The good news is that it’s often cheaper than soft drinks like soda and fruit juice.
Moravia is a region known to the locals for its vineyards and boutique wines.
Breakfast in the Czech Republic is likely to be an assortment of breads, eaten with meat, cheese, eggs or jam.
At lunchtime, it is common for Czechs to dine out on soup (polévka) and two further courses, as the food is so reasonably priced.
Dort (cake), dumplings and crepes filled with jam or fruit, apple strudel, and trdelník (grilled dough coated with sugar and cinnamon) regularly feature on Czech dessert menus.
The Czechs have been brewing beer for hundreds of years so it will come as no surprise that some of their varieties are popular worldwide, with Pilsner Urquell, Budwieser-Budvar, Kozel, Staropramen and Lobkowucz being among the favourites.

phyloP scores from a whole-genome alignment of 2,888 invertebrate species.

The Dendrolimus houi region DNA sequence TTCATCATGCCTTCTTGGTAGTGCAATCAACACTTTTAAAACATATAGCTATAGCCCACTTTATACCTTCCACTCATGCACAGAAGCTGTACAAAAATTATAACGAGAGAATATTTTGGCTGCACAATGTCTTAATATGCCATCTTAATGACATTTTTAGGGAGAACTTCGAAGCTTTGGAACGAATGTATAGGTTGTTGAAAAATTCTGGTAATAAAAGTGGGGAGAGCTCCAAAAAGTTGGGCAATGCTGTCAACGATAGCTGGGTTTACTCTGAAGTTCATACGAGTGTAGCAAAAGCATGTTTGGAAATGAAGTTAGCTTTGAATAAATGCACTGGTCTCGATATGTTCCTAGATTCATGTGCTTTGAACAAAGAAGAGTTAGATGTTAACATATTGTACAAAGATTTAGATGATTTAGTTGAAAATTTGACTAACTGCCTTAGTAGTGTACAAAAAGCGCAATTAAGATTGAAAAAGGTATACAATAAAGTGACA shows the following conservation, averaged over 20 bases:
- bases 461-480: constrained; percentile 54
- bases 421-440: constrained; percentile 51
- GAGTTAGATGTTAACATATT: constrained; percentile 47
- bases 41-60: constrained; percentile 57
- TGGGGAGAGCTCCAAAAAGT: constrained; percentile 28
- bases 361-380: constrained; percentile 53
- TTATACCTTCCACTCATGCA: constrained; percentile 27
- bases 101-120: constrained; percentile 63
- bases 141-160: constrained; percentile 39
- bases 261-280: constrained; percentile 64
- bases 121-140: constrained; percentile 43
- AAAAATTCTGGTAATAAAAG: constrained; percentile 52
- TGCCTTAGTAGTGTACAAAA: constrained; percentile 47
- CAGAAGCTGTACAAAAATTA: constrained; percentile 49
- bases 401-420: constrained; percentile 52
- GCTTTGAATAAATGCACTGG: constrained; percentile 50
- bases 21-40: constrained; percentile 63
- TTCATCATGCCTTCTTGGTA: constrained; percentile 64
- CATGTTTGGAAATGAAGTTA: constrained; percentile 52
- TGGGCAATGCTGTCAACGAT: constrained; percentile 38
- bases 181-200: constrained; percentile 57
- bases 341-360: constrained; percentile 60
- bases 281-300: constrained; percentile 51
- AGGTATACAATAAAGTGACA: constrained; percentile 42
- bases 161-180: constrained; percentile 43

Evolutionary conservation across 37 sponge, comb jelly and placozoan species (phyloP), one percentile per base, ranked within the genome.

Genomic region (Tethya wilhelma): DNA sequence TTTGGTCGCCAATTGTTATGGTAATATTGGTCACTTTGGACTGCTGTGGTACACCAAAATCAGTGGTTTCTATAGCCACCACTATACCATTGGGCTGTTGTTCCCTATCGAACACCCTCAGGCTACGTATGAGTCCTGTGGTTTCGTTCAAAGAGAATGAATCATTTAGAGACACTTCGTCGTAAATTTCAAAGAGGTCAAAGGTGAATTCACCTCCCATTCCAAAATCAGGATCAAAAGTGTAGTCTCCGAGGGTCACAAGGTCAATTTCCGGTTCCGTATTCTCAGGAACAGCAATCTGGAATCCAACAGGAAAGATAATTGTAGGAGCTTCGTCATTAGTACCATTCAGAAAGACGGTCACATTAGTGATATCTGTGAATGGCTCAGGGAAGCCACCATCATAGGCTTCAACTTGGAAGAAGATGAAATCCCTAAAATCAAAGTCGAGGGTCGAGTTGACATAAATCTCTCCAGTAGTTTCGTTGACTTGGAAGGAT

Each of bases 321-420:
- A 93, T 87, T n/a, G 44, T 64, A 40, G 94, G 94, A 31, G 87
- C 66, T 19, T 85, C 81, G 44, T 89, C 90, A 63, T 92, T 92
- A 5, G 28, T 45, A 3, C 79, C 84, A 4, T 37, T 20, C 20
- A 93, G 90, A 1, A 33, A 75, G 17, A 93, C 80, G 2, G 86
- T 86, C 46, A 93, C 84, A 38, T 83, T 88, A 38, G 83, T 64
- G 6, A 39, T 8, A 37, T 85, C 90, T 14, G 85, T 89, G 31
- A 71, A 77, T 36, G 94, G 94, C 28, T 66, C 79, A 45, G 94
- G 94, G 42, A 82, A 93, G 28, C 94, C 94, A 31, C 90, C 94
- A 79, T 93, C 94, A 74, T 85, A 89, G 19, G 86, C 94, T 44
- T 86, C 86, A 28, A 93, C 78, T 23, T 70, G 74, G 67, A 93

Czech wines are generally not exported so trying them for yourself needs to happen while vacationing here.
Its beautiful capital city of Prague has picture-perfect scenery that thousands flock to witness first hand each summer.
Meanwhile Moravia in the east is split into a further four regions (Mikulov the largest).
Moravia is somewhat hilly and rolls into the Ostrava and Opava flat basins.
Given its reputation for incredible castles, a visit to Prague has to include seeing Prague Castle, which takes up a larger area than any other castle in the world.
Noted as a UNESCO World Heritage site, this immense complex has a history spanning 1,000 years.